Using both analytic theory, and first-principles finite-difference time-domain simulations, we introduce several novel mechanically tunable photonic crystal structures consisting of coupled photonic crystal slabs. These structures exploit guided resonance effects which give rise to strong variation of transmission for normally incident light. First, when the two slabs are separated apart by a few wavelengths, such a coupled slab structure behaves as a miniaturized Fabry-Perot cavity with two photonic crystal slabs acting as highly reflecting mirrors. Therefore, the transmission through the structure is highly sensitive to the spacing between the slabs. Second, when the two slabs are in proximity to each other, the evanescent tails of the resonance start to overlap. Exploiting the evanescent tunneling, we introduce a new type of optical all-pass filter. The filter exhibits near complete transmission for both on and off resonant frequencies, and yet generates large resonant group delay. Thus, we expect the coupled photonic crystal slab structures to play important roles in micro-mechanically tunable optical sensors and filters.

  11. Rhombohedral cubic semiconductor materials on trigonal substrate with single crystal properties and devices based on such materials

    NASA Technical Reports Server (NTRS)

    Park, Yeonjoon (Inventor); Choi, Sang Hyouk (Inventor); King, Glen C. (Inventor); Elliott, James R. (Inventor)

    2012-01-01

    Growth conditions are developed, based on a temperature-dependent alignment model, to enable formation of cubic group IV, group II-V and group II-VI crystals in the [111] orientation on the basal (0001) plane of trigonal crystal substrates, controlled such that the volume percentage of primary twin crystal is reduced from about 40% to about 0.3%, compared to the majority single crystal. The control of stacking faults in this and other embodiments can yield single crystalline semiconductors based on these materials that are substantially without defects, or improved thermoelectric materials with twinned crystals for phonon scattering while maintaining electrical integrity. These methods can selectively yield a cubic-on-trigonal epitaxial semiconductor material in which the cubic layer is substantially either directly aligned, or 60 degrees-rotated from, the underlying trigonal material.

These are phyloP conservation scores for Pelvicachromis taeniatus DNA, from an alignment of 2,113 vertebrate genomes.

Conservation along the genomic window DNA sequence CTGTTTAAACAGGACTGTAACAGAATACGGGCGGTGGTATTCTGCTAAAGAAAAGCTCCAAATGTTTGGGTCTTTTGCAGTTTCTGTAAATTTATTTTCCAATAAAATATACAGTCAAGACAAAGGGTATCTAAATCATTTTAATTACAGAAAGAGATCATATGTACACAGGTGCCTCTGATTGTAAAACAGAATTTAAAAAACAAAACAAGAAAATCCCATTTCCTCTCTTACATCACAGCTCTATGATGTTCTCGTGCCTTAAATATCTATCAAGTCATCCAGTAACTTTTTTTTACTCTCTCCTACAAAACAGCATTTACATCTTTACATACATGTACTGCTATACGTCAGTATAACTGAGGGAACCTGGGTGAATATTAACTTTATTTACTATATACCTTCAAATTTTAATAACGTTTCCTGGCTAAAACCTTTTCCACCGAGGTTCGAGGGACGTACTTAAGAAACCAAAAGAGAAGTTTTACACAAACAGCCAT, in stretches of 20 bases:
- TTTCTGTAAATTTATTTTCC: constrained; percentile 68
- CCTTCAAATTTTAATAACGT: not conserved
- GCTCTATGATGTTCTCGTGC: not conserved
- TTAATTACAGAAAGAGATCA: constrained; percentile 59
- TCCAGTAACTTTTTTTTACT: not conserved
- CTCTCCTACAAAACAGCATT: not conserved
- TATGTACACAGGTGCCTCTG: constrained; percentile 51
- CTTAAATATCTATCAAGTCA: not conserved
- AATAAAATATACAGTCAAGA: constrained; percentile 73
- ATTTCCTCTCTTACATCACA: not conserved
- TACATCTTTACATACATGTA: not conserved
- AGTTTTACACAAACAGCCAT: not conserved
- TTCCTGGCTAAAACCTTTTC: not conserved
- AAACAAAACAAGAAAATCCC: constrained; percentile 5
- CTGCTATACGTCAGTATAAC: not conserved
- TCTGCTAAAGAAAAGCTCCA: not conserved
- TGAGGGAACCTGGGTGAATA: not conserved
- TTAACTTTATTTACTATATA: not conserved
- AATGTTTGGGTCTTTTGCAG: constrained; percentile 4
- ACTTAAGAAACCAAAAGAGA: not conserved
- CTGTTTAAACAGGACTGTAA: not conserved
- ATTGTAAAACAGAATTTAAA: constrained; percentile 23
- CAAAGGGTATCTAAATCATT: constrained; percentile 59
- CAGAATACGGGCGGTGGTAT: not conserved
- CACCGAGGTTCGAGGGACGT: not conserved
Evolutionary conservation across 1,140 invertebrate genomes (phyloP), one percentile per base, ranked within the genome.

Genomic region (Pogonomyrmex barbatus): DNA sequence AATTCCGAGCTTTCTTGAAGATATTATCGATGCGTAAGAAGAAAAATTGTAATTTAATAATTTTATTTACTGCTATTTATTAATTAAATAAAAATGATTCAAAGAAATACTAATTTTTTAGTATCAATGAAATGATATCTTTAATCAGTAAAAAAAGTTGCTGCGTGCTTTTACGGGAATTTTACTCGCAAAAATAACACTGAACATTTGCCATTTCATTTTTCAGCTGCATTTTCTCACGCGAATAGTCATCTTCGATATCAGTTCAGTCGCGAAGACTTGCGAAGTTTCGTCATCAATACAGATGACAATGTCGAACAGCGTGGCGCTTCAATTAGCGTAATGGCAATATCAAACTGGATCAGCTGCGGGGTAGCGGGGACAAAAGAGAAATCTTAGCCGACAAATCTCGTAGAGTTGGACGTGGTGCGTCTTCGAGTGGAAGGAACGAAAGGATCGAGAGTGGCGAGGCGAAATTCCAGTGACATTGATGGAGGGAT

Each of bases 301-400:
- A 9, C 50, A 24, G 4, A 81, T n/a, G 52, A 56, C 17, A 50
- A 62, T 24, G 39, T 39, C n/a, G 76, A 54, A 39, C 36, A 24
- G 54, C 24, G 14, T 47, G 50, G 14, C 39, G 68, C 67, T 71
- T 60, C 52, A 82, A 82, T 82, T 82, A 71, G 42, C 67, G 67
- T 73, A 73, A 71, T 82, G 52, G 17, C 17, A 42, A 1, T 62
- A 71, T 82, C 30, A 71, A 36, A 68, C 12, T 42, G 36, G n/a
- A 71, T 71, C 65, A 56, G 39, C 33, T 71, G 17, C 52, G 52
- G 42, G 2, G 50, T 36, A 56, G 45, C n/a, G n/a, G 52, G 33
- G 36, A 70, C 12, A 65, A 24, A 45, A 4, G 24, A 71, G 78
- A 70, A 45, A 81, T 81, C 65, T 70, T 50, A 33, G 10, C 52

12. Biomimetic photonic materials with tunable structural colors.

    PubMed

    Xu, Jun; Guo, Zhiguang

    2013-09-15

    Nature is a huge gallery of art involving nearly perfect structures and forms over the millions of years developing. Inspiration from natural structures exhibiting structural colors is first discussed. We give some examples of natural one-, two-, and three-dimensional photonic structures. This review article presents a brief summary of recent progress on bio-inspired photonic materials with variable structural colors, including the different facile and efficient routes to construct the nano-architectures, and the development of the artificial variable structural color photonic materials. Besides the superior optical properties, the excellent functions such as robust mechanical strength, good wettability are also mentioned, as well as the technical importance in various applications. This review will provide significant insight into the fabrication, design and application of the structural color materials. PMID:23816221